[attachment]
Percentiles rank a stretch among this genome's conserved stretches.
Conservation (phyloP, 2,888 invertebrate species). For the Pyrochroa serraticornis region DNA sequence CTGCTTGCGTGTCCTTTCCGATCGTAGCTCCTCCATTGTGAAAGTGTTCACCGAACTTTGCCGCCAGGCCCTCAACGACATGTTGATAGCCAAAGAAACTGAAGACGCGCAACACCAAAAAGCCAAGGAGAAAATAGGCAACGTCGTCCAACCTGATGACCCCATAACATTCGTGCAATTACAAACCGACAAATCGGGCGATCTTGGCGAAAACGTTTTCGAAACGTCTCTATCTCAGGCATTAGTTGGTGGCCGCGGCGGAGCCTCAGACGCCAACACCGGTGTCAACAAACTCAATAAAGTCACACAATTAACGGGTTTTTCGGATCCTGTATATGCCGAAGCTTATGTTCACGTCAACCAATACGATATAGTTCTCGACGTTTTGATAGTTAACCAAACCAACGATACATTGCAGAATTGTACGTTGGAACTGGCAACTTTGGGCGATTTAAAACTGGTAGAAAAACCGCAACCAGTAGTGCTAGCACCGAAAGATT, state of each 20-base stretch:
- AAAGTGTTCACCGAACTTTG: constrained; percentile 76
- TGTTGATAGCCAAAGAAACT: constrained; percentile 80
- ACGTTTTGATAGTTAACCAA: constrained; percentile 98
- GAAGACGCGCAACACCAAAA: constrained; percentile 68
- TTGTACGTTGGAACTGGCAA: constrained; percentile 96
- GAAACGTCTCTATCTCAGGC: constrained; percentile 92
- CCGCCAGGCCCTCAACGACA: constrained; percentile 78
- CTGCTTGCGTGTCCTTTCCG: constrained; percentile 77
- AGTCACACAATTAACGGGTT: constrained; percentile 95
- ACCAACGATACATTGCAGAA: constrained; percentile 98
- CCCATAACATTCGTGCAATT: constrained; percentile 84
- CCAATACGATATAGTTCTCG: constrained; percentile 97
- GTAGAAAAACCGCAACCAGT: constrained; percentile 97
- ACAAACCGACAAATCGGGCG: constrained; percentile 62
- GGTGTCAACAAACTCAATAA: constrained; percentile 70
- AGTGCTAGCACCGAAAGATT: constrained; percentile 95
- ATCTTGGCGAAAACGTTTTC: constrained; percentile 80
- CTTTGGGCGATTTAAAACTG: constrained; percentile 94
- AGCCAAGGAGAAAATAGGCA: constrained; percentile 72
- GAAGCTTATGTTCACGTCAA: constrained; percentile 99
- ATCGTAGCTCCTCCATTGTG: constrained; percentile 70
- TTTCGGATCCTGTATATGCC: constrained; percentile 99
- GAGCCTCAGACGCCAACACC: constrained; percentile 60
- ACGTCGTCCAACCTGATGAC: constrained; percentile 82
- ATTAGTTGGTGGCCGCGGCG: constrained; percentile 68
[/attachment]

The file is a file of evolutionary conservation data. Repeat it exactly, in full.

Percentiles rank a stretch among this genome's conserved stretches.
Conservation (phyloP, 2,888 invertebrate species). For the Pyrochroa serraticornis region DNA sequence CTGCTTGCGTGTCCTTTCCGATCGTAGCTCCTCCATTGTGAAAGTGTTCACCGAACTTTGCCGCCAGGCCCTCAACGACATGTTGATAGCCAAAGAAACTGAAGACGCGCAACACCAAAAAGCCAAGGAGAAAATAGGCAACGTCGTCCAACCTGATGACCCCATAACATTCGTGCAATTACAAACCGACAAATCGGGCGATCTTGGCGAAAACGTTTTCGAAACGTCTCTATCTCAGGCATTAGTTGGTGGCCGCGGCGGAGCCTCAGACGCCAACACCGGTGTCAACAAACTCAATAAAGTCACACAATTAACGGGTTTTTCGGATCCTGTATATGCCGAAGCTTATGTTCACGTCAACCAATACGATATAGTTCTCGACGTTTTGATAGTTAACCAAACCAACGATACATTGCAGAATTGTACGTTGGAACTGGCAACTTTGGGCGATTTAAAACTGGTAGAAAAACCGCAACCAGTAGTGCTAGCACCGAAAGATT, state of each 20-base stretch:
- AAAGTGTTCACCGAACTTTG: constrained; percentile 76
- TGTTGATAGCCAAAGAAACT: constrained; percentile 80
- ACGTTTTGATAGTTAACCAA: constrained; percentile 98
- GAAGACGCGCAACACCAAAA: constrained; percentile 68
- TTGTACGTTGGAACTGGCAA: constrained; percentile 96
- GAAACGTCTCTATCTCAGGC: constrained; percentile 92
- CCGCCAGGCCCTCAACGACA: constrained; percentile 78
- CTGCTTGCGTGTCCTTTCCG: constrained; percentile 77
- AGTCACACAATTAACGGGTT: constrained; percentile 95
- ACCAACGATACATTGCAGAA: constrained; percentile 98
- CCCATAACATTCGTGCAATT: constrained; percentile 84
- CCAATACGATATAGTTCTCG: constrained; percentile 97
- GTAGAAAAACCGCAACCAGT: constrained; percentile 97
- ACAAACCGACAAATCGGGCG: constrained; percentile 62
- GGTGTCAACAAACTCAATAA: constrained; percentile 70
- AGTGCTAGCACCGAAAGATT: constrained; percentile 95
- ATCTTGGCGAAAACGTTTTC: constrained; percentile 80
- CTTTGGGCGATTTAAAACTG: constrained; percentile 94
- AGCCAAGGAGAAAATAGGCA: constrained; percentile 72
- GAAGCTTATGTTCACGTCAA: constrained; percentile 99
- ATCGTAGCTCCTCCATTGTG: constrained; percentile 70
- TTTCGGATCCTGTATATGCC: constrained; percentile 99
- GAGCCTCAGACGCCAACACC: constrained; percentile 60
- ACGTCGTCCAACCTGATGAC: constrained; percentile 82
- ATTAGTTGGTGGCCGCGGCG: constrained; percentile 68